Across New York (part one)

After we came back from our New England journey we agreed that finishing off this corner of the country before the year-end was a realistic goal; and that is how we came to think that staying home on the long weekend of the Labor Day would be a crime. Even more so that another off-work holiday would only be in late November, a month not very apt for traveling.

We concluded it more practical to cover New York rather than New Jersey, for reasons of actually having enough time for such a large territory. However, a different realization was that it could easily take a few days to explore New York City alone; so, ultimately we just focused on the rest of the state and saved the City for later.

In what follows I describe our three-day trip through the state of New York, which comprised over 1,200 miles, almost two dozen destinations, and about 300 photographs. The volume of photographs has been reduced to a mere 80 since, but even such a number merits two individual posts. So I presented you herewith the first part.

Staten Island

We started our travel in a bright and colorful—that is, picture-wise—fashion, by visiting the Staten Island’s Snug Harbor botanical garden, across from Brooklyn. While the establishment lacked overall splendor and order, some of the “exhibits” turned out a rather appealing sight.

One small conservatory had a lively-colored piano stationed outside, and I amused my wife and son by playing a tune or two to the best of my abilities. We then continued our walk towards the oriental gardens and, having sweated a bit in the surprisingly humid air, returned to our car and got going.

Fort Wadsworth was an interesting next stop. For one thing, there was indeed a fort, or actually several installations making together a single fort ensemble. Another thing was the colossal bridge, connecting the Island with the mainland part of New York City.

Astoria

The single place that we saw in Astoria was exceptionally justified use of our time and money. That place was the charming Museum of Moving Image.

For a movie connoisseur or an admirer of particular film director’s work, this museum will surely be a pleasant discovery. With the great diversity of cinematographic artifacts, production trivia, and various items from shooting areas, the Museum of Moving Image could be a splendid addition to any tourist excursion planned around New York City.

The collection of exhibits is truly versatile: from clusters of animated lights that simulate silhouettes of walking people

to stands with original soundtrack vinyls

to posters advertising the best make-up brands of the era.

Certain exhibits make one realize how much design and elaboration precedes and accompanies the production of a successful movie. To illustrate the idea, here are various technical and artistic implementations from the The Silence of the Lambs movie; first two are capturing the floor plan of the prison where Lecter was kept, and the other two reflect the arrangement of the maniac’s dungeon basement, where his last victim was confined.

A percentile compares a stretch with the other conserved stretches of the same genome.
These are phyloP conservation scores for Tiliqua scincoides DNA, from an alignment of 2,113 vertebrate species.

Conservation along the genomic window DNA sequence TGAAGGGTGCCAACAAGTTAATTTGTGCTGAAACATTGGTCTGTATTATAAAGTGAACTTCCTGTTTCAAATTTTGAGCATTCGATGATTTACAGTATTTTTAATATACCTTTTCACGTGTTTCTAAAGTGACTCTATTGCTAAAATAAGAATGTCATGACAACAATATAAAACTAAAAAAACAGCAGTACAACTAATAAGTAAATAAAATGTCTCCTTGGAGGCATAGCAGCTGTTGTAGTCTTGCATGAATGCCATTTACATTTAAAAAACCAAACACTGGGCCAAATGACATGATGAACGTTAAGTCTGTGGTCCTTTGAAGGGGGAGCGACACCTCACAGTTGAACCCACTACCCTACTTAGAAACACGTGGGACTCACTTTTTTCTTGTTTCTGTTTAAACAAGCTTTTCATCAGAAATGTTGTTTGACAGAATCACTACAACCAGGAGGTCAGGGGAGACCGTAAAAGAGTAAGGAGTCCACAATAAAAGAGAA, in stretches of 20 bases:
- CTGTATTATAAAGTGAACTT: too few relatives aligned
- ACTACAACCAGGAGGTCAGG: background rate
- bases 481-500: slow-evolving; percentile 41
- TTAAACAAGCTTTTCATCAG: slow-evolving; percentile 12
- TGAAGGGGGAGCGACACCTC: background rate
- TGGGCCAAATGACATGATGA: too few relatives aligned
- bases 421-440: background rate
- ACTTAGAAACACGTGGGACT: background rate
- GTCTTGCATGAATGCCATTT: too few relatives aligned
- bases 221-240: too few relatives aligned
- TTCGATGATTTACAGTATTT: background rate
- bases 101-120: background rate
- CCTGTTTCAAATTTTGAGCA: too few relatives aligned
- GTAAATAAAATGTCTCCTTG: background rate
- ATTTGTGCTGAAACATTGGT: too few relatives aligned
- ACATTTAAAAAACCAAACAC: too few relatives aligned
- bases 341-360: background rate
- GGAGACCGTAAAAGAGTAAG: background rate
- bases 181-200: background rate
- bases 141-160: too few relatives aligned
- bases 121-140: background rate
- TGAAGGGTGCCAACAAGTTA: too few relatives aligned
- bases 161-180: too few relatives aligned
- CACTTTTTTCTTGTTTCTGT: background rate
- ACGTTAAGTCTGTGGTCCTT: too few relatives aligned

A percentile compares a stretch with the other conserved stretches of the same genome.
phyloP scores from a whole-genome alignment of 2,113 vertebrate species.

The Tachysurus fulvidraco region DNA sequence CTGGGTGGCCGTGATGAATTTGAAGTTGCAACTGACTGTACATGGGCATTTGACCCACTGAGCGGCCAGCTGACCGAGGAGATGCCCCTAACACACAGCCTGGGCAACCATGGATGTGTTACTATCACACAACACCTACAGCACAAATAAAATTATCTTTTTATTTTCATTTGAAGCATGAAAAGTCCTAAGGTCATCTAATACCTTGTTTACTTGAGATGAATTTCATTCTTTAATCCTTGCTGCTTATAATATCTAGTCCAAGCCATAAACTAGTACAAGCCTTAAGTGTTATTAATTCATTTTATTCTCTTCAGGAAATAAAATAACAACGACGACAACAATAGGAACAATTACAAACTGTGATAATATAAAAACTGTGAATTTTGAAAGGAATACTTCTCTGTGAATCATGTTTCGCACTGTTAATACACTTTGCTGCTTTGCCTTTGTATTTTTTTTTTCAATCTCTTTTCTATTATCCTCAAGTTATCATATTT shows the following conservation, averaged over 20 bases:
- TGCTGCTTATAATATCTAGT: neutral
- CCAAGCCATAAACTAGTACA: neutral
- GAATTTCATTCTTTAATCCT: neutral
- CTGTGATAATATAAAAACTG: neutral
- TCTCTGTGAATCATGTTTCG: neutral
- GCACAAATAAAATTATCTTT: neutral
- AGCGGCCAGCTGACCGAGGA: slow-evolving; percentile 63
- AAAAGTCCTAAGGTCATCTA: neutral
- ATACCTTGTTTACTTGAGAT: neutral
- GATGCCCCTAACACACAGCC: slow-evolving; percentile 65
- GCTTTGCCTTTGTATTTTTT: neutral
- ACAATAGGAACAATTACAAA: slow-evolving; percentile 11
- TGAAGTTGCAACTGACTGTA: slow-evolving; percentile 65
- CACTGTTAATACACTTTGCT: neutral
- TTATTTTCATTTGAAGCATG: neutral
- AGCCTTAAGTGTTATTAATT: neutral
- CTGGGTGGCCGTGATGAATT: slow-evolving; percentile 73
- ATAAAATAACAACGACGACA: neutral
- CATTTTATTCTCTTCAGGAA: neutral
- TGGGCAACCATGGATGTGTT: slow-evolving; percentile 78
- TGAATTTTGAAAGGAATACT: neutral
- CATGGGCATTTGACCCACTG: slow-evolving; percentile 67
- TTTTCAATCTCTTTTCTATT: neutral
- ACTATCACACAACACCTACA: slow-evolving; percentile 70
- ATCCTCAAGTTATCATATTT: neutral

There were of course portraits of many legendary actors.

There were dozens of masks that had been worn in various popular movies (occasionally, with the factual connotation)

and even entire creatures that had been crafted for some of the best-known films.

However, the collection is not limited to the obvious classics (read: old movies). For instance, here is a neck-extending machine that was employed in the recent Black Swan movie (the head is supposed to be Portman’s).

On top of that, there were a great deal of playback gear, from the earliest film projectors

to kinescopes

to full-blown home entertainment centers :)

Certainly this variety was matched in the cinematographic equipment department. The models included anything from the early photo- and video-capturing devices

to sound recorders

to the more heavy-duty professional video cameras of the day.

Besides this exhibition, the museum offered a free movie viewing and a special display of Jim Henson’s creative work that encompasses most of the Muppet Show and Sesame Street toy characters. Unfortunately, the latter was a non-photographed session, so no pictures from there.

Roosevelt Island

For anyone wanting to capture a bit of high-rise majesty of Manhattan Island yet avoid the notorious traffic conditions of the City, grabbing a camera and setting one’s course to Roosevelt Island is a no-brainer. Quiet and blooming, Roosevelt Island offers over a mile of riverfront drive, much to the photographers’ delight.

After a few shots of the river-side Manhattan, we headed to Bronx, first swerving to Long Island and crossing the bay via Robert F. Kennedy Bridge.

West Point

Then we stroke a series of blunders. First, Wave Hill Cultural Center, Bronx, happened to be closed. Next, Bear Mountain State Park turned out to be a total disappointment. Finally, the West Point Military Academy did not permit visitors after 2 p.m. We did nonetheless take a few shots in and around West Point for completeness’ sake.

Poughkeepsie

On the way to Albany we halted for a good hour at the campus of Vassar College, Poughkeepsie, to have a quick snack, take pictures, look up a hotel, and call one of our dear friends to wish her happy birthday.

It got uncomfortably dark when we finally reached Catskill State Park, only to realize that the expected scenic byways were in fact busy highway with no scenery whatsoever. An hour later we arrived at our hotel, got settled in, and called it a day.

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